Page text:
2019: A Space Organoid

July 21, 2019

UC San Diego researchers plan to send human brains-in-a-dish to the International Space Station to assess microgravity’s effect on neural development — and maybe prospects for life beyond Earth

Boards Patch 2019

July 08, 2019 | Jackie Carr

From the science fiction of Isaac Asimov and Arthur C. Clarke to the cinematic worlds of Star Wars and galaxies far, far away, humans have imagined life in space. But among the myriad challenges to colonizing other worlds lie fundamental questions of biology: Can a human embryo grow naturally outside the nurturing embrace of Earth? Will the brain form normally? How does weightlessness alter the basic, gravity-defined rules of human development? 

A research team from University of California San Diego, led by Alysson R. Muotri, PhD, seeks to boldly go where the first answers may be found: Launching a payload of stem cell-derived human brain organoids to the International Space Station (ISS) orbiting almost 250 miles above Earth, where researchers will document how these masses of cells organize into the beginnings of a functional brain.

The first-ever project of its type is dedicated to T. Denny Sanford, a longtime advocate of stem cell research whose partnership has supported Muotri’s work as well as several key research entities, including the Sanford Consortium for Regenerative Medicine and UC San Diego Sanford Stem Cell Clinical Center.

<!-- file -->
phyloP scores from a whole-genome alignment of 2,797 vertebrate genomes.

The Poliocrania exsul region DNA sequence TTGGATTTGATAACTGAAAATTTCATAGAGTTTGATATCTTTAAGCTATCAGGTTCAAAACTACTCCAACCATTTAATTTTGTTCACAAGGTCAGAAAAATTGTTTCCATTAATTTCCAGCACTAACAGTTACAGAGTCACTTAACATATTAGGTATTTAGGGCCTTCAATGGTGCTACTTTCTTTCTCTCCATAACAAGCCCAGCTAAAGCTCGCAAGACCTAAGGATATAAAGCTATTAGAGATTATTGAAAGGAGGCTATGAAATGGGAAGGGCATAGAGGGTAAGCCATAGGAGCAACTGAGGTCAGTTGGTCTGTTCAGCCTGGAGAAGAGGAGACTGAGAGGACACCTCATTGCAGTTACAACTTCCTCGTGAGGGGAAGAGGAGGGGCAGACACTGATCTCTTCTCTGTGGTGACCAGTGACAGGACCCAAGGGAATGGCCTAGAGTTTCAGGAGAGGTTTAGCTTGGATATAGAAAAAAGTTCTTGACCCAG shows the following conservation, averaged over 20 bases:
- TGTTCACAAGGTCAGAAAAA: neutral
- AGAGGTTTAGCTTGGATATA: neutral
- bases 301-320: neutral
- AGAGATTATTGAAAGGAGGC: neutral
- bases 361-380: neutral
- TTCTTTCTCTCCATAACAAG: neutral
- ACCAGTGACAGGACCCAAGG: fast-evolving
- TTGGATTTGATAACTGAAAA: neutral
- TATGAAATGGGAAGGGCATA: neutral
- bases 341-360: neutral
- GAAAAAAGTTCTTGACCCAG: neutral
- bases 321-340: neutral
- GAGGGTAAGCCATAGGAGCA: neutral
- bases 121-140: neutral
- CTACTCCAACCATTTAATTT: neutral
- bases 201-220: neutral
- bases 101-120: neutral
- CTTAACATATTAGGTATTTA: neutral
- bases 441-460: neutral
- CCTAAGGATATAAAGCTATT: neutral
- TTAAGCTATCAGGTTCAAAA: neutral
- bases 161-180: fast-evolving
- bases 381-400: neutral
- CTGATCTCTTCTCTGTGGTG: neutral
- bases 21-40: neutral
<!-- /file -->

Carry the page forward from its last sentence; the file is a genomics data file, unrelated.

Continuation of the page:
“On July 21, UC San Diego will partner with Space Tango to launch a payload of living brain organoids into space,” said Erik Viirre, MD, PhD, professor of neurosciences and director of the Arthur C. Clarke Center for Human Imagination. “The study results will have enormous implications for space colonization and human health. We hope to determine if humanity can reach into the broader cosmos.”

“This groundbreaking experiment will evaluate more than 100 brain organoids, also known as ‘mini-brains,’ while in orbit,” said Muotri, professor in the UC San Diego School of Medicine Departments of Pediatrics and Cellular and Molecular Medicine. “We will be able to continuously observe the formation of the neural tube, including cell migration, cell-cell interaction, cell division and death. This will be the first in a series of space flights to help us understand the intricacies of brain development, both in weightlessness and on Earth.”

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